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Beirut Barracks Bombings




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Aftermath of the Beirut Barracks Bombings


As the official story goes, on October 23, 1983 two truck bombs detonated outside of a US military barracks at the Beirut International Airport - killing 209 and wounding 150, the attack was immediately connected to Hezbollah and the Islamic Jihad Organization. But there's more to this story than meets the eye, as was revealed by the former MOSSAD agent Victor Ostrovsky in his 1990 book 'By Way of Deception', his words on the bombing are as follows:

"In the summer of 1983, this same informant told the Mossad about a large Mercedes truck that was being fitted by the Shi'ite Muslims with spaces that could hold bombs. He said it had even larger than usual spaces for this, so that whatever it was destined for was going to be a major target. Now, the Mossad knew that, for size, there were only a few logical targets, one of which must be the U.S. compound. The question then was whether or not to warn the Americans to be on particular alert for a truck matching the description.

The decision was too important to be taken in the Beirut station, so it was passed along to Tel Aviv, where Admony, then head of Mossad, decided they would simply give the Americans the usual general warning, a vague notice that they had reason to believe someone might be planning an operation against them. But this was so general, and so commonplace, it was like sending a weather report; unlikely to raise any particular alarm or prompt increased security precautions. In the six months following receipt of this information, for example, there were more than 100 general warnings of car-bomb attacks. One more would not heighten U.S. concerns or surveillance.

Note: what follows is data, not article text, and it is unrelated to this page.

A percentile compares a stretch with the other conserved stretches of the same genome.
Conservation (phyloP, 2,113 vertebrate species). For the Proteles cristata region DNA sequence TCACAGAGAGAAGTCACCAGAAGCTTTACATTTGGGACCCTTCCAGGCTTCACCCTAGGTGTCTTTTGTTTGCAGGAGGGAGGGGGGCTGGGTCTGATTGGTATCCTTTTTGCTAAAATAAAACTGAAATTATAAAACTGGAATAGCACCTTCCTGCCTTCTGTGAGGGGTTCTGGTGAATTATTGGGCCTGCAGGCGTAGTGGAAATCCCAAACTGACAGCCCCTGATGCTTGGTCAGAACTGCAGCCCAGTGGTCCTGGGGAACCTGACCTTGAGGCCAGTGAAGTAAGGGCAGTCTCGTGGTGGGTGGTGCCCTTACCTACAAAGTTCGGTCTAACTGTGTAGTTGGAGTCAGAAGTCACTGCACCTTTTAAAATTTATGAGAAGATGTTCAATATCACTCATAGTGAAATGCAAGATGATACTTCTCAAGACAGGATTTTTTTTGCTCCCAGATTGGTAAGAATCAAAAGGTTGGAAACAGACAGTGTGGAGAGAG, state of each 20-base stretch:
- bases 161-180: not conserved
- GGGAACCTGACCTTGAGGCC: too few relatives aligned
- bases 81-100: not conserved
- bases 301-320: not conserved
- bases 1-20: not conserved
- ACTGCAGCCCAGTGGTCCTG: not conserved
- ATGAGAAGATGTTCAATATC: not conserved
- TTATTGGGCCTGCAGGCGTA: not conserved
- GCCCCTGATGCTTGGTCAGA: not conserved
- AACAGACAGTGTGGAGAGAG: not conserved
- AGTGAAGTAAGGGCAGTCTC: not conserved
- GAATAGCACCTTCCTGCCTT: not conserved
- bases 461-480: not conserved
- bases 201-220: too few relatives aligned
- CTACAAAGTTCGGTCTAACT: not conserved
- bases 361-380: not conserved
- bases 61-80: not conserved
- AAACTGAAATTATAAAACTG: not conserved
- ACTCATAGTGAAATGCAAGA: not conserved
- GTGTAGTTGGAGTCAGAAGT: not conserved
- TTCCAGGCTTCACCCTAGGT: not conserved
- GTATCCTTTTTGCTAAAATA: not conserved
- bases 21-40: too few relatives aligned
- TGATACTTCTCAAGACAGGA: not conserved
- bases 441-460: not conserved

Admony, in refusing to give the Americans specific information on the truck, said, "No, we're not there to protect Americans. They're a big country. Send only the regular information." At the same time, however, all Israeli installations were given the specific details and warned to watch for a truck matching the description of the Mercedes.

At 6:20 a.m. on October 23, 1983, a large Mercedes truck approached the Beirut airport, passing well within sight of Israeli sentries in their nearby base, going through a Lebanese army checkpoint, and turning left into the parking lot. A U.S. Marine guard reported with alarm that the truck was gathering speed, but before he could do anything, the truck roared toward the entrance of the four-story reinforced concrete Aviation Safety Building, used as headquarters for the Eighth Marine Battalion, crashing through a wrought-iron gate, hitting the sand-bagged guard post, smashing through another barrier, and ramming over a wall of sandbags into the lobby, exploding with such a terrific force that the building was instantly reduced to rubble.

A few minutes later, another truck smashed into the French paratroopers' headquarters at Bir Hason, a seafront residential neighborhood just two miles from the U.S. compound, hitting it with such an impact that it moved the entire building 30 feet and killed 58 soldiers."

If Victor Ostrovsky's testimony is to be believed, it indicates rather clearly that the MOSSAD knew of the bomb plot in advance and purposefully let it be carried out so they could reap the benefits, but knowing the plethora of scandals the MOSSAD has been involved in since it's foundation it would not be much of a surprise if this was true, but there has also been speculation that the MOSSAD was directly involved in carrying out the bombing itself - regardless it's clear that the MOSSAD knew something and didn't say anything.




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